"Based on true physics events and black hole theories", the opening text purports.

The product of auteur Akcay Karaazmak's imagination - he writes, directs and co-stars - this Turkish film is a far cry from the genre cash-ins the country is most fondly remembered for. Don't go into this expecting the cheap thrills of DRACULA INSTANBUL'DA or the utter madness of SEYTAN (also referred to as TURKISH EXORCIST).

In comparison, REMINISCENCE is an extremely considered, innovative and professional film - albeit a low-budget one at that.

It begins with Miska (Michaela Rexova) and boyfriend Ackay (director Karaazmak) racing along a highway in their car, demonic figures flashing in front of them as they accelerate into the darkness. They're bound for Cesme in Turkey, having travelled from their home in Slovakia post-haste to explore a theory developed by scientist Miska.

It transpires that she has discovered a clash between magnetic fields in the air that cause time to stand still for a brief period every six years. During these happenings, black holes are temporarily created in the solar system which allows access from our world and into a parallel universe. Or something like that ... I never was any good at physics. Anyway, Miska has calculated that the next "time break" will occur very shortly, in Cesme.

The following morning, upon reaching Cesme, they pitch their tent up on a nearby beach and take a sabbatical from their plight. But time is already messing with them, it would seem. Strange things begin happening from the offset: Miska thinks she sees Ackay running away from her, but he insists he's stayed put and that it's her who's fled him; hideously disfigured creatures flash before them, only to disappear again in the blink of an eye; mysterious hooded figures taunt Ackay with their fleeting, distant presence.

By the time Ackay is getting freaked out by deathly visions of Miska accosting him with a skull face, the viewer is becoming disorientated too. Just what's going on and where will this all lead? To give any more away would be venturing into "spoiler" territory. Suffice it to say, things only get more bizarre - and nightmarish - as the moment for time to stand still and parallel universes to align grows ever closer...

A gritty lo-fi look works in the film's favour; aiding REMINISCENCE in its bid to at all times retain a distinctive visual quality. These colourful, grainy visuals are accompanied by a score that rarely ceases. It's a nicely atmospheric proposition from - you guessed it - Karaazmak, in which his single-finger piano playing evinces John Carpenter's soundtrack work, with the occasional bit of gentle industrial beats and ambient synths thrown in for good measure.

There are an impressive selection of locations and settings used, dictating along with the style that the film is always interesting to look at. Perhaps a little too interesting at times - the constant sharp-editing, rushes of fast-forward POV camerawork and tilted-angle photography do tend to draw attention away from any drama aimed at being elicited.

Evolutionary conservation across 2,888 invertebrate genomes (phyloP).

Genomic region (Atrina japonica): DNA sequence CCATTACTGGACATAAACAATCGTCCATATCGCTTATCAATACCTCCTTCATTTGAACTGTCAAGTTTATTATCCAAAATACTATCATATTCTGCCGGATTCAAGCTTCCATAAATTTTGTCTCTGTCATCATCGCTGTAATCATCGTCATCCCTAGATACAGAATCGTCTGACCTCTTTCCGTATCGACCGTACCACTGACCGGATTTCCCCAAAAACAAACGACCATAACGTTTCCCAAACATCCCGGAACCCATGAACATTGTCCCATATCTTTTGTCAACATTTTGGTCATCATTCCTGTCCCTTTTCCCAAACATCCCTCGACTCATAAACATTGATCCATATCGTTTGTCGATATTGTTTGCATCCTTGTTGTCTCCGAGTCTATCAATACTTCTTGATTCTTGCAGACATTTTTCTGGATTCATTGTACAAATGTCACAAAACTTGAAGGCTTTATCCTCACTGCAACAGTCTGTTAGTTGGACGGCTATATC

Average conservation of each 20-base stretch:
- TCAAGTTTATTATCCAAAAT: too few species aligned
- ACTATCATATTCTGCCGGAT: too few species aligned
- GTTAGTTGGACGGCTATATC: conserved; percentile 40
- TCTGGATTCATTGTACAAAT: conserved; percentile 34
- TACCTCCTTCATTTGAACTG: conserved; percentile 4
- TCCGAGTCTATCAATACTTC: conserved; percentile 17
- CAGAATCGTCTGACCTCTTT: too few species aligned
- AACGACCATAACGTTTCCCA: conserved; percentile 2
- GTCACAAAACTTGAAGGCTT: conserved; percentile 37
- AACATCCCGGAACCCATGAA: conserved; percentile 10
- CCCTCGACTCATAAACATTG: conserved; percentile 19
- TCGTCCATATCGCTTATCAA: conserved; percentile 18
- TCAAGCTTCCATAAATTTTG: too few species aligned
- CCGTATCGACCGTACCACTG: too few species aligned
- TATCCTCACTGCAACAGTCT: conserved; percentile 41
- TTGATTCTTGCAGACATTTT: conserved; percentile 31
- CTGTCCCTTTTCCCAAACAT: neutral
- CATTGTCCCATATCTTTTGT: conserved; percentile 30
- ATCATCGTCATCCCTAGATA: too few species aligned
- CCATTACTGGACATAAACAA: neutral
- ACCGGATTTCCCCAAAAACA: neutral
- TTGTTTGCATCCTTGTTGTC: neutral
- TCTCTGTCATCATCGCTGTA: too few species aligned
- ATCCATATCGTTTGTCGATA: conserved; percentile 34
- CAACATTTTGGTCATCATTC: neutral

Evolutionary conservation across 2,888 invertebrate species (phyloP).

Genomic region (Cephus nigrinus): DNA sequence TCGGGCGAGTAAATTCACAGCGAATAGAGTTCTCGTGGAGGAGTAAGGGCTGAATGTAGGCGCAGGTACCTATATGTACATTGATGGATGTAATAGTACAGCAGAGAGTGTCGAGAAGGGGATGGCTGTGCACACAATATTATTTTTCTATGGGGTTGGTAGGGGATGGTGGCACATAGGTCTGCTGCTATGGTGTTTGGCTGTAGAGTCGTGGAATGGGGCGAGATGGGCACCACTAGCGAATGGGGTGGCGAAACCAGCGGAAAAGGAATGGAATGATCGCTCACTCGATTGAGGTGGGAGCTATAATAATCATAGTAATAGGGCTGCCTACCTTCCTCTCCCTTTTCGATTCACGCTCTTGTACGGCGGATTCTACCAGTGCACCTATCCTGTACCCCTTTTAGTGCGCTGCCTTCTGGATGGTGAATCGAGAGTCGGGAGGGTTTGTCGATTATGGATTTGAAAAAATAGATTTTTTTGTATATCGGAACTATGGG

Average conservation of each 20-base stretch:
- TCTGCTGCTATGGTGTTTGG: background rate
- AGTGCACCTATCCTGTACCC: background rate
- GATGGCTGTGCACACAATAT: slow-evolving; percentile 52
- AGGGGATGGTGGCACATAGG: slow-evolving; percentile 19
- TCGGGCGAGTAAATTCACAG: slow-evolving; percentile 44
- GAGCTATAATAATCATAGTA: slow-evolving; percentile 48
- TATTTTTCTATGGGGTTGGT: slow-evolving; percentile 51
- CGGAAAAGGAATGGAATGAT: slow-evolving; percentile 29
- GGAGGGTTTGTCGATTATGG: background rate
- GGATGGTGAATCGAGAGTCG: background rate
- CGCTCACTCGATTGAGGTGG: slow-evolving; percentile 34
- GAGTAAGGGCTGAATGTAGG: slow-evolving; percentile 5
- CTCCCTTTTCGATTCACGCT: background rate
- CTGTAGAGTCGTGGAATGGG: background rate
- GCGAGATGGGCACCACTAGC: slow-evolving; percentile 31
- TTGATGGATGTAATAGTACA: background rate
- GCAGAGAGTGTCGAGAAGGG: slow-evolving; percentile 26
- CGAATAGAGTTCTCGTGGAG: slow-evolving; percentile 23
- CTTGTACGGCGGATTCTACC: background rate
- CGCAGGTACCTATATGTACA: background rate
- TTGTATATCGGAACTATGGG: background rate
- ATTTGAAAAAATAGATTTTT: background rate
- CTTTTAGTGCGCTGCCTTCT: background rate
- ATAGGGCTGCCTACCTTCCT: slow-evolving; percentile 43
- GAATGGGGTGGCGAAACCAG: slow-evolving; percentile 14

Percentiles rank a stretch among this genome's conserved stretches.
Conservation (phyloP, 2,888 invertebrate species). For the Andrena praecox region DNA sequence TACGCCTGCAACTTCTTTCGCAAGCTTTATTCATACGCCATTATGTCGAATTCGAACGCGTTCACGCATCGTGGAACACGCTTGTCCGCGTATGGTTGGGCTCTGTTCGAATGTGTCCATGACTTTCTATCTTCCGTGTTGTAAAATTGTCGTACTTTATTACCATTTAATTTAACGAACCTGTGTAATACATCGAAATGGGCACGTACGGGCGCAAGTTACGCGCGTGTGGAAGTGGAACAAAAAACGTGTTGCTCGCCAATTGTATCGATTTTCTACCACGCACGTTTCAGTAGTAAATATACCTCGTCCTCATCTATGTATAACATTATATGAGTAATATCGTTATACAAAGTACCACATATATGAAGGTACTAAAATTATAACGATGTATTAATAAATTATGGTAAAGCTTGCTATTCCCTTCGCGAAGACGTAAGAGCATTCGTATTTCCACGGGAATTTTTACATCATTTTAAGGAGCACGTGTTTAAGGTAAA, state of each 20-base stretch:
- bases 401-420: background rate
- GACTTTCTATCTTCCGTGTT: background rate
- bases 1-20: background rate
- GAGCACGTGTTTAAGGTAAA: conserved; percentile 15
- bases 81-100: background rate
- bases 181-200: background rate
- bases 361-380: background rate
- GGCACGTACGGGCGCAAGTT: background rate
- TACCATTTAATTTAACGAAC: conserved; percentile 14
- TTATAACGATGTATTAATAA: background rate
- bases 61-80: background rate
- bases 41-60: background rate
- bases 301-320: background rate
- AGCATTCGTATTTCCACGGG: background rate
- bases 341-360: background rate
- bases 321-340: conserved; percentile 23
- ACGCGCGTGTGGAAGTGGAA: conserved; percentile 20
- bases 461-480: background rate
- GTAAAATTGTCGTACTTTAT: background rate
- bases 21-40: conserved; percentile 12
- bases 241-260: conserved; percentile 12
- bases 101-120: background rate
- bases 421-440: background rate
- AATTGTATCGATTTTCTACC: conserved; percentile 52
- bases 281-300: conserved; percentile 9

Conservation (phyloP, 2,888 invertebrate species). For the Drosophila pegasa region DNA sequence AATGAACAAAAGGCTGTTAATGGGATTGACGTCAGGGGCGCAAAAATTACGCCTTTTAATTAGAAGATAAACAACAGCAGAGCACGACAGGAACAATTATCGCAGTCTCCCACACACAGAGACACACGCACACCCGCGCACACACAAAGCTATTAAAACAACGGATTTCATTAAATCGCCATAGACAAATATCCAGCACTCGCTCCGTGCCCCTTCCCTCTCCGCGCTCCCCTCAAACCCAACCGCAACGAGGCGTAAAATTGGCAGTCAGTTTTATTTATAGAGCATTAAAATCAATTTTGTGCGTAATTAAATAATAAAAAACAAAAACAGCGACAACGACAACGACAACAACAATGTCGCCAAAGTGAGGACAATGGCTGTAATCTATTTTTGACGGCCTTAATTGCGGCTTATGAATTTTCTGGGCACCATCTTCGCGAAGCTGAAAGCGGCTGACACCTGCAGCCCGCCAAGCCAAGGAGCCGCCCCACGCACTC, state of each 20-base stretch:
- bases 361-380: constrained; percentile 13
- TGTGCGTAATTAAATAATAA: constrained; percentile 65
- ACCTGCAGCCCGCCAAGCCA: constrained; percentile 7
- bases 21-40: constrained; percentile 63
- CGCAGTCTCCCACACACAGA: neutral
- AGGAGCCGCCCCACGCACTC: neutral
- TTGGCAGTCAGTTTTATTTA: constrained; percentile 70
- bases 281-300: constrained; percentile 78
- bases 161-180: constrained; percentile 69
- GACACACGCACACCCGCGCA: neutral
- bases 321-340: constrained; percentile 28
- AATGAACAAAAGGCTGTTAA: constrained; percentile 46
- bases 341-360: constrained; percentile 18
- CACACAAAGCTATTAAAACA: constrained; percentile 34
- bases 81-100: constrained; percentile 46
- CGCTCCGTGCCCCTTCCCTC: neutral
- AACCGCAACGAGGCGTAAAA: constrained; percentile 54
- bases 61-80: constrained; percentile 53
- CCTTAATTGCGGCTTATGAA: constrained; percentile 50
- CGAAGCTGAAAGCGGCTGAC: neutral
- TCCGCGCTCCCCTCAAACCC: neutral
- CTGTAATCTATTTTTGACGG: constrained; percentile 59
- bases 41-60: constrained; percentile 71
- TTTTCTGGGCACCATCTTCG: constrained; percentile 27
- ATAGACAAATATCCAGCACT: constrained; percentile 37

But, at 108 minutes in length, this is hard work. The storytelling is obscured to the point of being virtually incomprehensible (I'll admit it, I had the synopsis from the DVD's back cover to help me figure out what was going on). The non-linear, fragmented nature of the editing is no doubt true to Karaazmak's intentions of playing with our perceptions of time, but they just make matters even more confusing.

Then there are the performances. It was ambitious of Karaazmak to require himself and Rexova to speak in English, presumably to help the film appeal to an American audience. But it was also foolhardy: the acting is horrible. Something tells me that a Turkish film spoken in its native tongue and subtitled in English would've played much better. Thankfully the film isn't too heavy on the dialogue front.

REMINISCENCE: THE BEGINNING comes to DVD courtesy of SGL Entertainment (licensed through MVD Visual). The back cover advertises the disc as being locked to region 1: in actual fact it's region-free.

The film is presented fully uncut and in its original 1.78:1 ratio. Images are enhanced for 16x9 televisions and are generally very good. There's a grainy grittiness to proceedings which is clearly intentional - though I'm unsure what format the film was shot on (looks to be digital which has then been doctored to achieve a filmic finish?). Regardless, blacks maintain a satisfying steadiness throughout, while colours are strong and detail is at all times perfectly adequate.

English 2.0 audio is clean and even throughout, though it's worth noting that the mumbling cast sometimes make it difficult to decipher what's being said. The score, however, sounds great from beginning to end.

The disc opens to an animated main menu page. There is no scene selection menu

Extras are limited to an animated, dialogue-free 91-second teaser trailer and a slightly more revealing official trailer which runs for just over 2 minutes in length. Per the DVD's back cover, the disc's "visual motion menu" can also be considered as a bonus feature...

REMINISCENCE is an interesting, original film. It's also a baffling one. Its low budget sometimes works against it, but it's hard to knock Karaazmak's ambition. Some more insight into the film's making by way of extra features would've been welcome. Despite this, SGL Entertainment's disc is a good one.

Review by Stuart Willis

Released by SGL Entertainment
Region 1
Not Rated
Extras :
see main review